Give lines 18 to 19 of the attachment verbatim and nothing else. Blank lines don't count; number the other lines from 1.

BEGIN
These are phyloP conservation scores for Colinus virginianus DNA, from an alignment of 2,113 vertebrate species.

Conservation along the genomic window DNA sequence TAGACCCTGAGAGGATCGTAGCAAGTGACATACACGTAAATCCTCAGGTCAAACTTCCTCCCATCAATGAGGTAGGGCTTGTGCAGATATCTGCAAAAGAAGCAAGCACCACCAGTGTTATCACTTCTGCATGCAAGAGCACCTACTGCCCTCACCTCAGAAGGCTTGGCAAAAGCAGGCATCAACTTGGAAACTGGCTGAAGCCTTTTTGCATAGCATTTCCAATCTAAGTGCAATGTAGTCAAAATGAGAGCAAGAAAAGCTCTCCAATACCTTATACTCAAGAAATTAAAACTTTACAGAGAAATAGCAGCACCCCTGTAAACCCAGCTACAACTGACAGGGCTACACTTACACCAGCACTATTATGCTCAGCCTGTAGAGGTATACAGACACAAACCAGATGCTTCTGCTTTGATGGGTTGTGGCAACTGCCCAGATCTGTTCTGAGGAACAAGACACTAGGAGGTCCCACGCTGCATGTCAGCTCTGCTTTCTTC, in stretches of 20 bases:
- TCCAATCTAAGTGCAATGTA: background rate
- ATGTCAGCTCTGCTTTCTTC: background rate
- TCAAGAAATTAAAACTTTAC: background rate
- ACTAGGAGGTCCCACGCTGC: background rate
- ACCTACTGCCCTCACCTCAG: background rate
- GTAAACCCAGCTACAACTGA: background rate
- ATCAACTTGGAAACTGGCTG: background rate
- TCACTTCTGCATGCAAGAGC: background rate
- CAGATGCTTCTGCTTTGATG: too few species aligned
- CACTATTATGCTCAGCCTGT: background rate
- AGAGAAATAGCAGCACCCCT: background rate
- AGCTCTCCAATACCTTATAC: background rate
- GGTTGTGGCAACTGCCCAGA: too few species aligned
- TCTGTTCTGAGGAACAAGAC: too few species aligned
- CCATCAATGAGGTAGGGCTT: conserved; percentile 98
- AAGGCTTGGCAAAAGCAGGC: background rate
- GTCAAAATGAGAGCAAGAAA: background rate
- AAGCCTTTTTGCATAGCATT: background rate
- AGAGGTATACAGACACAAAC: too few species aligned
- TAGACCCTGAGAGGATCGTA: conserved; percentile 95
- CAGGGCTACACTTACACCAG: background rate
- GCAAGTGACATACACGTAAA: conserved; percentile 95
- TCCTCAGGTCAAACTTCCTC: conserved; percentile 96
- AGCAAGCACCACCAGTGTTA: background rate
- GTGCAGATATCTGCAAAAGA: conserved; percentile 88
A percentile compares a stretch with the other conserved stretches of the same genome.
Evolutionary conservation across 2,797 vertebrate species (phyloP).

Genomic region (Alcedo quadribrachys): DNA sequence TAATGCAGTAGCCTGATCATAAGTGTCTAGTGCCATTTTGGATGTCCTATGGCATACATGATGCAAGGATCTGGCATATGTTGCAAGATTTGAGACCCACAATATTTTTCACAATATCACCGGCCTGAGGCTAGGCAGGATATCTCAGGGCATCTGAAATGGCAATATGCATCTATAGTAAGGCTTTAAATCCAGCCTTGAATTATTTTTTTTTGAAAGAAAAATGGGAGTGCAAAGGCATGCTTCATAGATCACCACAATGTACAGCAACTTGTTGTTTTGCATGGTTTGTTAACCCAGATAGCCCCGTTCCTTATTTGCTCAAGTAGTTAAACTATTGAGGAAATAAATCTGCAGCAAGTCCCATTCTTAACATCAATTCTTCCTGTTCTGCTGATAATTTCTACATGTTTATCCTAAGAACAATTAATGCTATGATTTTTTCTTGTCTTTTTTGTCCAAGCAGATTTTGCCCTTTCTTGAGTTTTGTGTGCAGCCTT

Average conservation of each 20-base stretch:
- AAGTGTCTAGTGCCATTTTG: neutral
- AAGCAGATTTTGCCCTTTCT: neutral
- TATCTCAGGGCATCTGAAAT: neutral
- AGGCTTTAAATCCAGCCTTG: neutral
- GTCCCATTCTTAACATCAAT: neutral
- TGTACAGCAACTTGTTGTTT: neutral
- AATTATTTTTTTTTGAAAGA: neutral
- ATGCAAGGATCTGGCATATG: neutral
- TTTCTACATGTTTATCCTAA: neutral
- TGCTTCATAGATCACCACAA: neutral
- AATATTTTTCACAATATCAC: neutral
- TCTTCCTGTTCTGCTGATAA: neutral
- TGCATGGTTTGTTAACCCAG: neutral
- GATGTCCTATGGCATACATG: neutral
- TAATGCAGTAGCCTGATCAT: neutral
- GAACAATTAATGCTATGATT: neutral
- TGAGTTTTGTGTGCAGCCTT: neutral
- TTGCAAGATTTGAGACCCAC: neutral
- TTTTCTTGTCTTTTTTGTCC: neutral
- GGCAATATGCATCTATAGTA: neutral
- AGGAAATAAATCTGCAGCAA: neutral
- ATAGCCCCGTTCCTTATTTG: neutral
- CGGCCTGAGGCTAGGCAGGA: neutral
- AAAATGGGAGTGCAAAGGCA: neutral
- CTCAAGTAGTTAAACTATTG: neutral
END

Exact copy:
- AAGGCTTGGCAAAAGCAGGC: background rate
- GTCAAAATGAGAGCAAGAAA: background rate